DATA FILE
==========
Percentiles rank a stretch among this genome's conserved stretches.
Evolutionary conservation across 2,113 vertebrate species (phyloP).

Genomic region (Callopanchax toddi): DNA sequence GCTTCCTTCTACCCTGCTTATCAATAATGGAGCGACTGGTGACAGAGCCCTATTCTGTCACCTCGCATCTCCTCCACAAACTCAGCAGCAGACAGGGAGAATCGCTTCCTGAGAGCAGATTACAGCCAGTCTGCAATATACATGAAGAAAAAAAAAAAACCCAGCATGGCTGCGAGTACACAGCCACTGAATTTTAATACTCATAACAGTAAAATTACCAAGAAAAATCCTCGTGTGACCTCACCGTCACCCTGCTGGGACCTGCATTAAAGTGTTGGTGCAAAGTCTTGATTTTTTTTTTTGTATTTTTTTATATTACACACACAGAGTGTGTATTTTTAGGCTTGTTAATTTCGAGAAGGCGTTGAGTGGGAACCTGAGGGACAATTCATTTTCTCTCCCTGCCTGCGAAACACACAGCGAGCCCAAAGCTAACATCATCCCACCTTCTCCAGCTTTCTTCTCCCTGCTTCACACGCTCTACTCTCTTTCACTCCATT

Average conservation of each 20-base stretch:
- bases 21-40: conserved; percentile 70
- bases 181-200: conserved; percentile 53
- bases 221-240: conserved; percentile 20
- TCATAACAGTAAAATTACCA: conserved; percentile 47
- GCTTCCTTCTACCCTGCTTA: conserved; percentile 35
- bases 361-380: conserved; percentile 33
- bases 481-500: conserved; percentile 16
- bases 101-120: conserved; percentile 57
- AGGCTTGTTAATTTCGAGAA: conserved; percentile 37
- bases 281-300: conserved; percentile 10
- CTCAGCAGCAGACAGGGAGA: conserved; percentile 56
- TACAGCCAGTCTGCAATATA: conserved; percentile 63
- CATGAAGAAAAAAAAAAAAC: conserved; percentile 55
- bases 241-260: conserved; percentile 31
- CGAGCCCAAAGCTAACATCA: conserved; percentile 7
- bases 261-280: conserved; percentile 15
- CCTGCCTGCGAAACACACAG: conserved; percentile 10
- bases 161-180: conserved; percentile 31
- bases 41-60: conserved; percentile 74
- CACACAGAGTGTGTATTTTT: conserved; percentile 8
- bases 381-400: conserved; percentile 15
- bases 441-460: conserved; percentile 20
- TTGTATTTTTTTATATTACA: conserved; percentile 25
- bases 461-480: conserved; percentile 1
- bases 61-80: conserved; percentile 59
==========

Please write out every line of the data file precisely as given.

Percentiles rank a stretch among this genome's conserved stretches.
Evolutionary conservation across 2,113 vertebrate species (phyloP).

Genomic region (Callopanchax toddi): DNA sequence GCTTCCTTCTACCCTGCTTATCAATAATGGAGCGACTGGTGACAGAGCCCTATTCTGTCACCTCGCATCTCCTCCACAAACTCAGCAGCAGACAGGGAGAATCGCTTCCTGAGAGCAGATTACAGCCAGTCTGCAATATACATGAAGAAAAAAAAAAAACCCAGCATGGCTGCGAGTACACAGCCACTGAATTTTAATACTCATAACAGTAAAATTACCAAGAAAAATCCTCGTGTGACCTCACCGTCACCCTGCTGGGACCTGCATTAAAGTGTTGGTGCAAAGTCTTGATTTTTTTTTTTGTATTTTTTTATATTACACACACAGAGTGTGTATTTTTAGGCTTGTTAATTTCGAGAAGGCGTTGAGTGGGAACCTGAGGGACAATTCATTTTCTCTCCCTGCCTGCGAAACACACAGCGAGCCCAAAGCTAACATCATCCCACCTTCTCCAGCTTTCTTCTCCCTGCTTCACACGCTCTACTCTCTTTCACTCCATT

Average conservation of each 20-base stretch:
- bases 21-40: conserved; percentile 70
- bases 181-200: conserved; percentile 53
- bases 221-240: conserved; percentile 20
- TCATAACAGTAAAATTACCA: conserved; percentile 47
- GCTTCCTTCTACCCTGCTTA: conserved; percentile 35
- bases 361-380: conserved; percentile 33
- bases 481-500: conserved; percentile 16
- bases 101-120: conserved; percentile 57
- AGGCTTGTTAATTTCGAGAA: conserved; percentile 37
- bases 281-300: conserved; percentile 10
- CTCAGCAGCAGACAGGGAGA: conserved; percentile 56
- TACAGCCAGTCTGCAATATA: conserved; percentile 63
- CATGAAGAAAAAAAAAAAAC: conserved; percentile 55
- bases 241-260: conserved; percentile 31
- CGAGCCCAAAGCTAACATCA: conserved; percentile 7
- bases 261-280: conserved; percentile 15
- CCTGCCTGCGAAACACACAG: conserved; percentile 10
- bases 161-180: conserved; percentile 31
- bases 41-60: conserved; percentile 74
- CACACAGAGTGTGTATTTTT: conserved; percentile 8
- bases 381-400: conserved; percentile 15
- bases 441-460: conserved; percentile 20
- TTGTATTTTTTTATATTACA: conserved; percentile 25
- bases 461-480: conserved; percentile 1
- bases 61-80: conserved; percentile 59